Not Alone – A Story of Depression, Suicide, and Hope

by Seth Allard, Zero Suicide Project Manager

Below is a true-life story from a member of our community who is also a suicide attempt survivor. This story is given to us by a compassionate person who wants our community to know, that while this experience may not relate to everyone, feelings of depression and suicidal thoughts are not uncommon. Depression, suicidal thoughts, and experiences with suicide can touch us all. Depression does not segregate and isn’t biased – It effects everyone. If, during or after reading this story, you feel anxiety or feel that you need support, please seek help from our Behavioral Health Department at (313) 846-6030 or contact your current mental health provider. If you or anyone around you are having suicidal thoughts, call the Lifeline at 1-800-273-8255 (TALK) or text 741-741. Please continue to read below the story for more information on mental health and the power that you and your community have to recognize and help each other seek and receive the support that you need.

We all have difficult times in our lives. At that given moment it is hard to cope with the situation with no bright side of a conclusion. In that moment your heart is racing, having confusing thoughts and even trying to come up with an escape. Escape you may ask. What type? Are you meaning suicide? While suicide and mental illness to some may be taboo, or even something that should be a hushed topic it shouldn’t be at all. While writing this real case scenario that happened as long as 21 years ago, still lingers in thoughts but also serves as a purpose that I am truly a suicide survivor.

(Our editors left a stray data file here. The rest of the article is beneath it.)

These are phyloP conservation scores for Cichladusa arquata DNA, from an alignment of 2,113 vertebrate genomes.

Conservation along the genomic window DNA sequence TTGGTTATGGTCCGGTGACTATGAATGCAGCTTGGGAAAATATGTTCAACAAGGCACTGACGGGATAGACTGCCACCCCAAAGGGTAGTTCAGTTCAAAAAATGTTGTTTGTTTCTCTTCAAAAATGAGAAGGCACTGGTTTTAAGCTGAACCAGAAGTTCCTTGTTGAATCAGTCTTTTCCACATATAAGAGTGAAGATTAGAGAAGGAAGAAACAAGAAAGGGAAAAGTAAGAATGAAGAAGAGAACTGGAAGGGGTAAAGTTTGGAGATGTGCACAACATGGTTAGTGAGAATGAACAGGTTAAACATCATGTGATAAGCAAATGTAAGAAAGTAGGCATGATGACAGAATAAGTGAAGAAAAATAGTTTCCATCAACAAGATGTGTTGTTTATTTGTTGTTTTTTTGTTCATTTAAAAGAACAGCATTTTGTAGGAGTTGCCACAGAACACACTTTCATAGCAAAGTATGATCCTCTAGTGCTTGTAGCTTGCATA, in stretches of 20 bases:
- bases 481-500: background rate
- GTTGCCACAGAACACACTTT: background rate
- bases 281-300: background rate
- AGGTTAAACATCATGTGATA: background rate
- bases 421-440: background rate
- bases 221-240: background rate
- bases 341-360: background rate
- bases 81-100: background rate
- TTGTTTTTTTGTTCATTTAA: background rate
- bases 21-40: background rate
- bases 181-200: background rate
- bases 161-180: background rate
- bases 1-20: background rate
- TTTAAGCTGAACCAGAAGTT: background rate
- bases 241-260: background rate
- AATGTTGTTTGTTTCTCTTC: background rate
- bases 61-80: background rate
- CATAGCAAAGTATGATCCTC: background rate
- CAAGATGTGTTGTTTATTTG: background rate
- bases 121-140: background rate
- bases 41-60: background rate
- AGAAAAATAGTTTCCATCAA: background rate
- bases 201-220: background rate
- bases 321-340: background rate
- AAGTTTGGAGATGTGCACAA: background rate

Recalling back, being a youthful high school teenage student, I wasn’t so popular with my classmates but had a small circle of friends. I was living in the mental reality that things weren’t so truly normal. You had your typical cliques, bullies and what you would call outcasts. Yes, I was one of those outcasts. It wasn’t truly as I was hoping to land in but it was fine by me.

Growing up at home was a different story. I went to school like nothing bothered me putting on this fake smile. The home front was what I was scared of more than school. Having individuals who never really supported you and also bashing you never helped. There was no encouragement or praise. Praise was a sin. Always bashing you for your faults was truly a common inspirational hymn around home. That was where the depression grew and I sank. I sank into a deep hole burying myself alive and trying to climb out. It was the quicksand to my mental reality. I knew I had to seek help. It’s truly remarkable when your child (myself) comes and asks for help knowing something is wrong to only be brushed away with, “oh you will get over it and it will go away.” With no help in sight, it grew worse and worse until the day that I began harming myself. I hurt myself more and more, which eventually led to me having physical and emotional scarring.

You are probably wondering what the reasoning was behind this? Depression has no reasons, it could be from happy and bad times or even both. Looking back at this and growing into the adult I am now, I am not ashamed to talk about this as it made me stronger and appreciative that I have living to do. Being a survivor gave me the compassion to talk about this and advocate for helping those who seek help and that mental illness shouldn’t be a stereotype, a stigmata, or even taboo. As human beings we all have feelings, we have compassion and we all have ways to help someone even if it’s a quick phone call, a shoulder for someone to cry on, or even little nice gestures like telling someone hello. We truly do not know what anyone is going through.